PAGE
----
Metavid is a free-software site that hosts United States public domain legislative footage. Through closed-captioning text from a “simple Linux box”that records “everything C-SPAN shoots,” Metavid can provide “brief searchable clips” of legislative footage. Online communities can engage with the audio and video media archives which are not usually viewed by the public but told second hand through other media outlets. Metavid captures a non-bias recording of legislative meetings so that the people can draw their own opinions and ideas. The close-captioned text allows users to quickly and easily search through the thousands of hours of archived footage so that all the related media appears in the search results.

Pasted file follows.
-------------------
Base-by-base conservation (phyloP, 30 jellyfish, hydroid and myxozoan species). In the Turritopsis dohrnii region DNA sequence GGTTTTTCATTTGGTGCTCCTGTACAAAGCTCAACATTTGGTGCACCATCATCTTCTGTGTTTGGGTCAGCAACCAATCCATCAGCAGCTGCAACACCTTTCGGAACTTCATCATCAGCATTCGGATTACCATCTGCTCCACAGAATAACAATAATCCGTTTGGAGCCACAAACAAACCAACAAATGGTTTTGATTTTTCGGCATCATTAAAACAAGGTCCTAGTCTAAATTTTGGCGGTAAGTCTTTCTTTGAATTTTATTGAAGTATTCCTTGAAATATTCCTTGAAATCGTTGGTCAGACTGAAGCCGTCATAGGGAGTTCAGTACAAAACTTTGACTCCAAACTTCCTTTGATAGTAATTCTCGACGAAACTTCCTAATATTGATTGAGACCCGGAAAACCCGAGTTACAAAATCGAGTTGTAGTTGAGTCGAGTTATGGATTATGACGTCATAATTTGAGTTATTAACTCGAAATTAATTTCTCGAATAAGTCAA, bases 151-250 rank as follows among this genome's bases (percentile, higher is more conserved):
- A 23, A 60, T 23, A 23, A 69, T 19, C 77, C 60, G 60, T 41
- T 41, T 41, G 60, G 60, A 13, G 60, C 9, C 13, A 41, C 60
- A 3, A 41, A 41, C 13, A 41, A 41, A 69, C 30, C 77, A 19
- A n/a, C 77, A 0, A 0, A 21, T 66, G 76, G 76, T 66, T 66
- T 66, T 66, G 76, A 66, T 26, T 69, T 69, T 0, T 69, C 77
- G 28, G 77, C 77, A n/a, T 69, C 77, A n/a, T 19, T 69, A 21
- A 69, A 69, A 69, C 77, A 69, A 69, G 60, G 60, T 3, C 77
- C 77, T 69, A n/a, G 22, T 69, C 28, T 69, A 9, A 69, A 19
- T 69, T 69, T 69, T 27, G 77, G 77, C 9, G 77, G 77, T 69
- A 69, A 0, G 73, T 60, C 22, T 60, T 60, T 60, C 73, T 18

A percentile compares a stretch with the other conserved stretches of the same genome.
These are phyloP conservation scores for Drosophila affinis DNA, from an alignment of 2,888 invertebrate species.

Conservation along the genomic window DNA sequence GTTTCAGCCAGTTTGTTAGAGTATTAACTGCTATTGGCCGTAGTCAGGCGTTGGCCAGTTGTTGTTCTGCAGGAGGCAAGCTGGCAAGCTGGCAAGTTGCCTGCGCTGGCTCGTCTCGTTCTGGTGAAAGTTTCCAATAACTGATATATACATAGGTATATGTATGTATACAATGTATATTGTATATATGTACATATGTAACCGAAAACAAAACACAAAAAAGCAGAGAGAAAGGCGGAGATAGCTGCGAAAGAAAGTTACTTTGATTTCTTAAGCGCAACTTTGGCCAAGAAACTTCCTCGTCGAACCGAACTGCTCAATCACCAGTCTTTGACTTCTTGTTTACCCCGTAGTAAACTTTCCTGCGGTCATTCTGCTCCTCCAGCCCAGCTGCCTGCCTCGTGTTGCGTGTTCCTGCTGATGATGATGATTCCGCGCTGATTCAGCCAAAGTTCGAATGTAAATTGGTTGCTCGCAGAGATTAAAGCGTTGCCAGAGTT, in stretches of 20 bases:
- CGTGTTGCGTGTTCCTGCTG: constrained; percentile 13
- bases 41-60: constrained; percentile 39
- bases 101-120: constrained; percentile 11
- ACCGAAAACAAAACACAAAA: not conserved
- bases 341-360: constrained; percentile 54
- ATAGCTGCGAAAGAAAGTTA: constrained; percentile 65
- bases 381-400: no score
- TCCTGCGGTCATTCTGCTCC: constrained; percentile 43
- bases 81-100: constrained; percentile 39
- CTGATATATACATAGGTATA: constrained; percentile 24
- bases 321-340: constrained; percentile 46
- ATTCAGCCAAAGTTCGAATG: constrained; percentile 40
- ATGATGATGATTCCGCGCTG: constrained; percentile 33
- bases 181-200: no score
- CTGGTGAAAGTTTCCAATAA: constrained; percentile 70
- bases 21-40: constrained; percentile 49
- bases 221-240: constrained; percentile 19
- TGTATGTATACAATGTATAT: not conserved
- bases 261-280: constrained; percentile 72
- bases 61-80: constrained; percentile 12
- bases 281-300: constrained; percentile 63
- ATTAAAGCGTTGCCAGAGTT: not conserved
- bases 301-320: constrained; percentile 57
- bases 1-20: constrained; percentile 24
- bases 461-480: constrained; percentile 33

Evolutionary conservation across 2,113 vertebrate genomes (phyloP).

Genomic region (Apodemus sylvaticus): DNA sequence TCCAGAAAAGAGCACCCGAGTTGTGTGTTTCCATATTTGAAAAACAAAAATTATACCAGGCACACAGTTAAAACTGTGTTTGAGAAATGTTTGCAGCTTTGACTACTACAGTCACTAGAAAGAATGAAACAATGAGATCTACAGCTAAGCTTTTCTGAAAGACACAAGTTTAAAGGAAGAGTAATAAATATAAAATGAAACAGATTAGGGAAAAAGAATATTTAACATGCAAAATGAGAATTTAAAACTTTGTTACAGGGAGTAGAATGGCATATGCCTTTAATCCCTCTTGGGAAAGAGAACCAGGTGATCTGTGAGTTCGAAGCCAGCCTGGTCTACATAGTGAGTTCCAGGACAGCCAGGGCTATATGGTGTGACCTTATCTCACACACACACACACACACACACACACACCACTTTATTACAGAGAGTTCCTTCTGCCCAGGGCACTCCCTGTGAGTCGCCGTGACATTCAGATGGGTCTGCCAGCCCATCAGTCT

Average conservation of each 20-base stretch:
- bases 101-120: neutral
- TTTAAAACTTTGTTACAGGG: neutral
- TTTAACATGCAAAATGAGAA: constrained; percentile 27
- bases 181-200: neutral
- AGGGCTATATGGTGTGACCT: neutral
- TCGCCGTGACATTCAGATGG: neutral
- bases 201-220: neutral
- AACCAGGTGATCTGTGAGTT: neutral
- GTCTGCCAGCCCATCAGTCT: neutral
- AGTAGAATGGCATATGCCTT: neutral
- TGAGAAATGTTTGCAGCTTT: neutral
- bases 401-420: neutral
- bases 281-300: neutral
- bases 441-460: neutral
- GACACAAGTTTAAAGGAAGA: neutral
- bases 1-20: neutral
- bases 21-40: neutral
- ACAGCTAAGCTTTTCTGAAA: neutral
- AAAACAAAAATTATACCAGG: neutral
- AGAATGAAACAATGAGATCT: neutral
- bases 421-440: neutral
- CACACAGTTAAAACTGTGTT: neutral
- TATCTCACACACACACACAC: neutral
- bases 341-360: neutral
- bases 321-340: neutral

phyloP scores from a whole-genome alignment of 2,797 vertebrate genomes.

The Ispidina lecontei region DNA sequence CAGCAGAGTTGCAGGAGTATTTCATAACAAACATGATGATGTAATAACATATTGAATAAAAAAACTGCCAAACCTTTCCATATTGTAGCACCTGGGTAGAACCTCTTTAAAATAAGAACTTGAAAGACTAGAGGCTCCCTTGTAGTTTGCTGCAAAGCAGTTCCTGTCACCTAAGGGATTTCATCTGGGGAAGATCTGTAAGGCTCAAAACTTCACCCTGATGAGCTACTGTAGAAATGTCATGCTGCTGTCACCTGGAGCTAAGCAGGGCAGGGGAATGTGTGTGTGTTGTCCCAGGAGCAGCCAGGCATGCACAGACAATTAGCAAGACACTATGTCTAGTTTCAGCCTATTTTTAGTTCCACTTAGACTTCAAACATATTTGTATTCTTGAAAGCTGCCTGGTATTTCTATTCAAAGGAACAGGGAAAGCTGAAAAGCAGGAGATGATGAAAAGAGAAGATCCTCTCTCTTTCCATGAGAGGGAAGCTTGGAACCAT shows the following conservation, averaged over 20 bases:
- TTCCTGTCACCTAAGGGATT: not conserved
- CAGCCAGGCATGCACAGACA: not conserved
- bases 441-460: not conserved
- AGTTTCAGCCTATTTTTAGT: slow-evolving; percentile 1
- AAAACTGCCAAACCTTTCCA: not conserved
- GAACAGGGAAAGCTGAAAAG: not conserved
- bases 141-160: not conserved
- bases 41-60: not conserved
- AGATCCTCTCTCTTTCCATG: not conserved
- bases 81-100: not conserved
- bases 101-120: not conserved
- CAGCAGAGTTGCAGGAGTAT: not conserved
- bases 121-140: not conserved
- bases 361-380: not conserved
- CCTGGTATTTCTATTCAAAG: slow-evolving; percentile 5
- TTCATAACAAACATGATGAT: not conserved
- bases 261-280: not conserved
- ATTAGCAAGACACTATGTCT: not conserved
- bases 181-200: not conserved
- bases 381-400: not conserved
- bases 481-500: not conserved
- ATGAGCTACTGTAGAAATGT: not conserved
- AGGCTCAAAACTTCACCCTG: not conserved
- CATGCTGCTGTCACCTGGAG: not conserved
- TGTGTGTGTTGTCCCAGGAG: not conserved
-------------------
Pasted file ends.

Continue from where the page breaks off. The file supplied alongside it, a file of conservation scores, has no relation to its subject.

[video src=https://vimeo.com/245388198] Home made Virtual Soup, developed by artist Avital Meshi, connects Second Life avatars and Real-Life puppeteers. The meeting was held during soup time at St. Columba Catholic School in the virtual community Second Life. The artist set up the meeting with Miss Sarah Sandalwood, editor of O’Hare’s Gap, a guide to a 1930s virtual Irish village. Together, Miss Tali (Avital Meshi’s Second Life avatar) and Miss Sarah Sandalwood “opened a mystical portal between” both worlds. The meeting was a wonderful real-time experience where realities collided. The artist invited her “school family” at UCSC to enjoy soup with Second Life students of St. Columba, and they all experienced a “moment of communal fellowship.”